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Zedeño still did not immediately flee on 9/11, even after her colleague screamed at her. First she reached for her purse, and then she started walking in circles. "I was looking for something to take with me. I remember I took my book. Then I kept looking around for other stuff to take. It was like I was in a trance," she says, smiling at her behavior. When she finally left, her progress remained slow. The estimated 15,410 who got out, the NIST findings show, took about a minute to make it down each floor--twice as long as the standard engineering codes predicted. It took Zedeño more than an hour to descend. "I never found myself in a hurry," she says. "It's weird because the sound, the way the building shook, should have kept me going fast. But it was almost as if I put the sound away in my mind."
Had the planes hit later in the day, when the buildings typically held more than 32,000 additional people, a full evacuation at that pace would have taken more than four hours, according to the NIST study. More than 14,000 probably would have perished, Zedeño among them.
In a crisis, our instincts can be our undoing. William Morgan, who directs the exercise-psychology lab at the University of Wisconsin at Madison, has studied mysterious scuba accidents in which divers drowned with plenty of air in their tanks. It turns out that certain people experience an intense feeling of suffocation when their mouths are covered. They respond to that overwhelming sensation by relying on their instinct, which is to rip out whatever is in their mouths. For scuba divers, unfortunately, it is their oxygen source. On land, that would be a perfect solution.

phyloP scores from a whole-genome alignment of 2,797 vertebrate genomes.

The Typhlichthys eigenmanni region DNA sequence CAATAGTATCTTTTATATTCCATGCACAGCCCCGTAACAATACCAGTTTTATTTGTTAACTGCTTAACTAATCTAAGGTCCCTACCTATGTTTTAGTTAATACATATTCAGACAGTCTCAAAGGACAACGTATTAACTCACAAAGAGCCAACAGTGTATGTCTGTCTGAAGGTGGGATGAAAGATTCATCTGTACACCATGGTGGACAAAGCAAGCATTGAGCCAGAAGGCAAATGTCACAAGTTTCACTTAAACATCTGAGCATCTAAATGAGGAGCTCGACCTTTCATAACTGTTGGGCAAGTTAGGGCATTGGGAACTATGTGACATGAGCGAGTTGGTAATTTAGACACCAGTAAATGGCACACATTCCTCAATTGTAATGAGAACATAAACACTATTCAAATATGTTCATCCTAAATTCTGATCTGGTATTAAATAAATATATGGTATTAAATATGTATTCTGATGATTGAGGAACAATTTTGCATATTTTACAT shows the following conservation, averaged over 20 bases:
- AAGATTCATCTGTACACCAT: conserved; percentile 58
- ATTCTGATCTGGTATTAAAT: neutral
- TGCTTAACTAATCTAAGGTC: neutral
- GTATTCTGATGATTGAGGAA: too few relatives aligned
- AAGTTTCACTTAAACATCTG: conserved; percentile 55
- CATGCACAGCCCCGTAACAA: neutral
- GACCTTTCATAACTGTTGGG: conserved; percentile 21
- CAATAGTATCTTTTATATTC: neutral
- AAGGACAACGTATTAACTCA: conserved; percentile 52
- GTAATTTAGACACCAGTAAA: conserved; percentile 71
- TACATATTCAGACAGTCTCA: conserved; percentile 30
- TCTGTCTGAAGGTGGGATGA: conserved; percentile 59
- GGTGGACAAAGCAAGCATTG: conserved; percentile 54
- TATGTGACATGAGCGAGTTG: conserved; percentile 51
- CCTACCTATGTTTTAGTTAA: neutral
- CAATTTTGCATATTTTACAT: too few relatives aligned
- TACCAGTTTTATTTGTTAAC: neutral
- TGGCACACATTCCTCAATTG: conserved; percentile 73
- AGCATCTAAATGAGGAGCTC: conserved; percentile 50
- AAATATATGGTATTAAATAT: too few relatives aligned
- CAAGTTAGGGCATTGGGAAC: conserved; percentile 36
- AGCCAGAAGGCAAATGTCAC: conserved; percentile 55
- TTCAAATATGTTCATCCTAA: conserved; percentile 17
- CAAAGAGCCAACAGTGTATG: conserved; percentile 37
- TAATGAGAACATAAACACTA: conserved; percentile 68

Why do our instincts sometimes backfire so dramatically? Research on how the mind processes information suggests that part of the problem is a lack of data. Even when we're calm, our brains require 8 to 10 sec. to handle each novel piece of complex information. The more stress, the slower the process. Bombarded with new information, our brains shift into low gear just when we need to move fast. We diligently hunt for a shortcut to solve the problem more quickly. If there aren't any familiar behaviors available for the given situation, the mind seizes upon the first fix in its library of habits--if you can't breathe, remove the object in your mouth.
That neurological process might explain, in part, the urge to stay put in crises. "Most people go their entire lives without a disaster," says Michael Lindell, a professor at the Hazard Reduction & Recovery Center at Texas A&M University. "So, the most reasonable reaction when something bad happens is to say, This can't possibly be happening to me." Lindell sees the same tendency, which disaster researchers call normalcy bias, when entire populations are asked to evacuate.
When people are told to leave in anticipation of a hurricane or flood, most of them check with four or more sources--family, newscasters and officials, among others--before deciding what to do, according to a 2001 study by sociologist Thomas Drabek. That process of checking in, known to experts as milling, is common in disasters. On 9/11 at least 70% of survivors spoke with other people before trying to leave, the NIST study shows. (In that regard, if you work or live with a lot of women, your chances of survival may increase, since women are quicker to evacuate than men are.)